Think you may have the Swine Flu? Here is what you must know about Swine Flu (H1N1) and a list of it’s symptoms.
The H12N1 virus, commonly known as the Swine Flu, is a human disease. Contrary to what many believe, it is not transmitted by pigs. You get it from another person.
The reason H1N1 was named the Swine Flu is because the original virus that caused this disease came to humans from pigs.
The H1N1 virus simply contains genes from other human, swine and bird viruses.
The swine Flu is not an airborne virus. In order to get the virus, you must actually have been in contact with some type bodily fluid, such as mucus, cough germs, sneezes, touching another person who may have the virus on him or herself.
Do I have swine Flu or just a regular seasonal influenza?
First, you should know that it is very unlikely that you will be able to tell the difference between a regular seasonal flu and H1N1. If you suspect that you may be infected with the h1N1 virus, it is highly recommended that you see a physician. Since the indications of both of the viruses are very similar, only your doctor will be able to give you the positive results. And, even with this, you may be required to submit to a throat swab, stool sample or blood sample.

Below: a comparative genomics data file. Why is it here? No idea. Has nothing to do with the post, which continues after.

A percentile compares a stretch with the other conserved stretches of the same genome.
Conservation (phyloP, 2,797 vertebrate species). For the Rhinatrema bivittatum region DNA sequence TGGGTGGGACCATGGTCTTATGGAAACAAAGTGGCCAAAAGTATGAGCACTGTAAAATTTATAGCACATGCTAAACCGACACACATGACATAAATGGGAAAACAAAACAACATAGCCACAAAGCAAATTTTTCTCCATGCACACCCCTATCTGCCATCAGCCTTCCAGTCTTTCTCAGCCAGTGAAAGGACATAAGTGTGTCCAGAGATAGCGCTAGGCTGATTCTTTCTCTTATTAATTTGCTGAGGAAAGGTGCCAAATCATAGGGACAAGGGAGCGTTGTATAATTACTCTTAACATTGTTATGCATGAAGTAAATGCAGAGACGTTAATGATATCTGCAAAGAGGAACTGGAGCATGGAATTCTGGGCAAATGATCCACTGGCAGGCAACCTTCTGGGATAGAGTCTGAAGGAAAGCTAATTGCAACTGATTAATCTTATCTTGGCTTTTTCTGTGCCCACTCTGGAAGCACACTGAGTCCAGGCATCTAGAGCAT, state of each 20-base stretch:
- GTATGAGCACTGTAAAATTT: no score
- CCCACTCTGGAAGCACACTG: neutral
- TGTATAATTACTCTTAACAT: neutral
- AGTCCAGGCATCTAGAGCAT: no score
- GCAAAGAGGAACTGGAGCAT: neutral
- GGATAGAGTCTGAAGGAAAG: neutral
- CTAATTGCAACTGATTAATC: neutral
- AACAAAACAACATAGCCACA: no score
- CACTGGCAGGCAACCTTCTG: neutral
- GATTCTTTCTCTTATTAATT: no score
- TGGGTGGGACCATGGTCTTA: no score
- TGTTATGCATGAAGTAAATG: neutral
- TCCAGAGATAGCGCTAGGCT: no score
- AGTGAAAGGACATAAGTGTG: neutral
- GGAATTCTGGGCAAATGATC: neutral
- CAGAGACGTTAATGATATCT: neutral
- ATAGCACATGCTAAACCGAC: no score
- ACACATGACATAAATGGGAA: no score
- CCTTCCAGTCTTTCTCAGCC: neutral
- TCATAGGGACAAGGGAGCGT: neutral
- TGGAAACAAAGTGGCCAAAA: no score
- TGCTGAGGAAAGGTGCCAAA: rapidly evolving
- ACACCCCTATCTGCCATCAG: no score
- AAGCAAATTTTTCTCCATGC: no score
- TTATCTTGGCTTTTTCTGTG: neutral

Do “NOT” assume anything. The H1N1 virus and the seasonal influenza are similar so you MUST see your doctor to be certain.
This is a list of the most common symptoms of the the H1N1 (Swine Flu), and as you can see, they are similar to a regular seasonal influenza.
- Sore Throat
- Runny Nose
- Body aches
- Some people have diarrhea
- Some people experience vomiting
It should also be known that not everyone will have all of these symptoms but most people will experience at least two of these symptoms.
Symptoms of Swine Flu in children include shortness of breath, rapid breathing, continued vomiting, cranky and irritable, high fever, and it can lead to severe dehydration.
The symptoms of Swine Flu in adults can include the above symptoms plus stomach pains, chest pains, dizziness, and lethargy.
When Should I Seek Emergency Medical Care?
You should seek emergency care as soon as possible if you are experiencing any of the following symptoms:
* Have difficulty breathing or chest pain
* Have purple or blue discoloration of the lips
* Have vomiting and unable to keep liquids down
* If you are showing signs of dehydration such as dizziness when standing, absence of urination, or in infants, a lack of tears when they cry
* If you are having seizures (for example, uncontrolled convulsions)
* if you are less responsive than normal and are becoming confused.
DO NOT TAKE ANY CHANCES…SEE YOUR DOCTOR IF IN DOUBT!